Is Your Employment At Will?
When you are hired at a new company, you would imagine the terms of your employment should be fairly clear. However, you would likely be surprised at how many people are unsure of whether they are employed “at will.” At-will employment means that either you or your employer can decide to end the employment agreement at any moment and for any reason – so long as the reason does not violate any laws, such as anti-discrimination laws. There does not even have to be any particular reason for the termination. Instead, your employer can terminate you simply because they feel like it or you can wake up and decide to quit out of the blue. While at-will employment is presumed in almost every state, not every employee is at will.
At-will employment has many benefits, however, it is highly important to know whether or not you are an at-will employee to both know whether your rights have been violated and to avoid any liability to your employer. In some cases, this may be relatively clear – for example, if you signed a document agreeing to an at-will employment relationship, you can be sure of your employment at will. However, if you are uncertain, consider the following factors to determine your employment status.
Do You Have An Employment Contract?
The major alternative to at-will employment is employment by contract. If you have a contract, both you and your employer must abide by the terms of that contract, which often include a certain length of employment. Neither you nor your employer would be able to terminate the relationship without good cause, otherwise you would be in breach of the contract. If you signed such as contract, you are not an at-will employee.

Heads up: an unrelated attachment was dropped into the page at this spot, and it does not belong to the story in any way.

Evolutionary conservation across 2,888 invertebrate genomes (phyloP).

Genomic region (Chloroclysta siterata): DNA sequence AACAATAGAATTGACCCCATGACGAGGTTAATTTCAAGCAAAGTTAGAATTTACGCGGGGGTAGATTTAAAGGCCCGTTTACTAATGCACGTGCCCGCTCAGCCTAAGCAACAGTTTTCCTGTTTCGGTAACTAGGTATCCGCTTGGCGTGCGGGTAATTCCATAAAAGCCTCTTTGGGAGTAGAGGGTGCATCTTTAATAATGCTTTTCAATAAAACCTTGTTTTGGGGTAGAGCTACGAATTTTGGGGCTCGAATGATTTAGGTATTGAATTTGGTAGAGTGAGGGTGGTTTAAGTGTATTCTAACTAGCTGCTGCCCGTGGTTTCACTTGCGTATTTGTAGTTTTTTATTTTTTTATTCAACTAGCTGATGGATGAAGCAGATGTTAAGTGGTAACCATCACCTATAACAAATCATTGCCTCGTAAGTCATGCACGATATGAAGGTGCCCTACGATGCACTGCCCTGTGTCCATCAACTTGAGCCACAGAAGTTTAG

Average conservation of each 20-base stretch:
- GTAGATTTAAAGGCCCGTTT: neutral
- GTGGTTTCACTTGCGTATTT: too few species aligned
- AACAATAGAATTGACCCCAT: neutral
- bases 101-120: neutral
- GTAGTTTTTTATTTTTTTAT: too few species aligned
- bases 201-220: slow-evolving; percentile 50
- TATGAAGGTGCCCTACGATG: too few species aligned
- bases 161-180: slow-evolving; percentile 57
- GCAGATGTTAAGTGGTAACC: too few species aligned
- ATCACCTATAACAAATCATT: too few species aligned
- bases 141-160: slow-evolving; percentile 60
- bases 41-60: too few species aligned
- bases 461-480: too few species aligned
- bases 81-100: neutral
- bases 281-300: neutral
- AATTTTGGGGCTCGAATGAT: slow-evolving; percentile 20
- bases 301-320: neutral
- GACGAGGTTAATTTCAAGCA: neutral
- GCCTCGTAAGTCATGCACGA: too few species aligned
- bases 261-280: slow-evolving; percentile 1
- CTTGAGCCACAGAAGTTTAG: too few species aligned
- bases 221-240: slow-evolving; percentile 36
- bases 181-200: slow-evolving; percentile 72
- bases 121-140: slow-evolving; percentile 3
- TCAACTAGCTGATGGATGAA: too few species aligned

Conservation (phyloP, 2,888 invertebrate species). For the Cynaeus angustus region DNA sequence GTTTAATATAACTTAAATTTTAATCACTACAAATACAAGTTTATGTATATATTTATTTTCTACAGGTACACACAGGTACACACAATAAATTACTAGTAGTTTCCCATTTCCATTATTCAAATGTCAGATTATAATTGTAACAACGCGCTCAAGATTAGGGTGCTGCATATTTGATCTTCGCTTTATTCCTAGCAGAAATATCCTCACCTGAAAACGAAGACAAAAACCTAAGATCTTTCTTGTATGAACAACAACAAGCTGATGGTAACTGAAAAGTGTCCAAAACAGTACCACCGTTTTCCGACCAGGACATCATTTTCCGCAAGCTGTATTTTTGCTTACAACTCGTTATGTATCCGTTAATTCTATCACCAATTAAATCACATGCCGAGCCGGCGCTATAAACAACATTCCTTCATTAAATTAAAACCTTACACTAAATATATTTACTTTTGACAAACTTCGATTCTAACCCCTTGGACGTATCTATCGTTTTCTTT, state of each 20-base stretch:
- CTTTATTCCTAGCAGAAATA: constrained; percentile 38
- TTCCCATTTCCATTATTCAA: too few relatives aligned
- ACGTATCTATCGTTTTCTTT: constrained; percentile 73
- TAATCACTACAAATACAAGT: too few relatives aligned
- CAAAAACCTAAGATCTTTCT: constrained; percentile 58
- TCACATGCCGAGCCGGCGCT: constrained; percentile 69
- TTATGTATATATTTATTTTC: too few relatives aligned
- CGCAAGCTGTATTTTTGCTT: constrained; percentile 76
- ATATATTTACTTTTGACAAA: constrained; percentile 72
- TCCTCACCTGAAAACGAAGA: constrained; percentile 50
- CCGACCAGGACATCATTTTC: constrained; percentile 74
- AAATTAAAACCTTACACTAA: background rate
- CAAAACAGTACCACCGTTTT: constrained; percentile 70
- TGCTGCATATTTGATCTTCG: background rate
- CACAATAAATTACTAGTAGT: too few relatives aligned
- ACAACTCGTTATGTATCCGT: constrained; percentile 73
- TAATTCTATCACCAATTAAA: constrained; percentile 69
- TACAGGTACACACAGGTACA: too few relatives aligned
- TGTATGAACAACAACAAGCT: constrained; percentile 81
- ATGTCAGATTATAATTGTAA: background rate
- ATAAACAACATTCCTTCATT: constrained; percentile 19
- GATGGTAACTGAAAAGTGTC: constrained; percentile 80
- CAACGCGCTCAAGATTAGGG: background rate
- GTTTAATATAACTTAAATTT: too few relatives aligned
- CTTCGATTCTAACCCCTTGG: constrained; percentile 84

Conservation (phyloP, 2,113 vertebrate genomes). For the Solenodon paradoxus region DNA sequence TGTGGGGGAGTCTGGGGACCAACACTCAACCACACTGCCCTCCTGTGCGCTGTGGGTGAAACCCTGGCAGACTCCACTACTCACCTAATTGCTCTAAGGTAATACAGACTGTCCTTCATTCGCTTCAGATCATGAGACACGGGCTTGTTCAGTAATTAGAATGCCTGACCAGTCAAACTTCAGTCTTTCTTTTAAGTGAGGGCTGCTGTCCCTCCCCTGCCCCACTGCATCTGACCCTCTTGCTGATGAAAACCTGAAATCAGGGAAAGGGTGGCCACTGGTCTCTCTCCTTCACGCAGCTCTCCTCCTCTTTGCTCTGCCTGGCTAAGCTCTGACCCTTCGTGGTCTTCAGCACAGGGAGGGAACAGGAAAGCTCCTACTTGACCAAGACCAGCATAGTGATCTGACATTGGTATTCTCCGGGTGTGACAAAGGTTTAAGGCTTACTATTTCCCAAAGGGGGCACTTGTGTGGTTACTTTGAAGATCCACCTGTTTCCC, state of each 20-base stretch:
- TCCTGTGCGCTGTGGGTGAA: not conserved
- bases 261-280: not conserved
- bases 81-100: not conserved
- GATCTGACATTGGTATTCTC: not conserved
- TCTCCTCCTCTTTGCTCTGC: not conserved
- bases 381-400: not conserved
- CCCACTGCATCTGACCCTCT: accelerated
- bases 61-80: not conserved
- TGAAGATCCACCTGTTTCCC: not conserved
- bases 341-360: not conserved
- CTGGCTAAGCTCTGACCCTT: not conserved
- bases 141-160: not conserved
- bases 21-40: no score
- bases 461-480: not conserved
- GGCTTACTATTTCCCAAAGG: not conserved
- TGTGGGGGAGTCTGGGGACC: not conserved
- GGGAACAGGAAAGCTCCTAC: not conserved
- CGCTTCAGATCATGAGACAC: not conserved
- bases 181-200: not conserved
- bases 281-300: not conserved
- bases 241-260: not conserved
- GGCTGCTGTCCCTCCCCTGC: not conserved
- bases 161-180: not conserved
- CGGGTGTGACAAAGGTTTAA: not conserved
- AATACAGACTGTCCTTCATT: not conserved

Often, employers have handbooks or other written policies that will state whether employees are at will or not. If a policy references at-will employment, then it should apply to all employees. This is true even if the policy does not specifically use the words “at will.” The policy need only state that either party can end the employment for “any reason” or similar language to mean at will. On the other hand, if a policy states that good cause is required for termination or otherwise references valid reasons for termination, it may mean that your employment is not at will.
Verbal statement made by your employer can be as binding as written contracts or policies in many situations. If your employer hired you and made statements that you could only be fired for failing to meet certain standards or for violating policies, then you could argue it is not an at will relationship.
Contact a Florida Employment Lawyer For Help Today
Knowing whether you are an at-will employee can be confusing but it is very important. If you are unsure if your rights have been violated, you should have an experienced Florida employment attorney review your situation, including any agreements, policies, or verbal statements that may apply. Please call the law office of Robert S. Norell, P.A. today at 305-405-9243 if you need assistance today.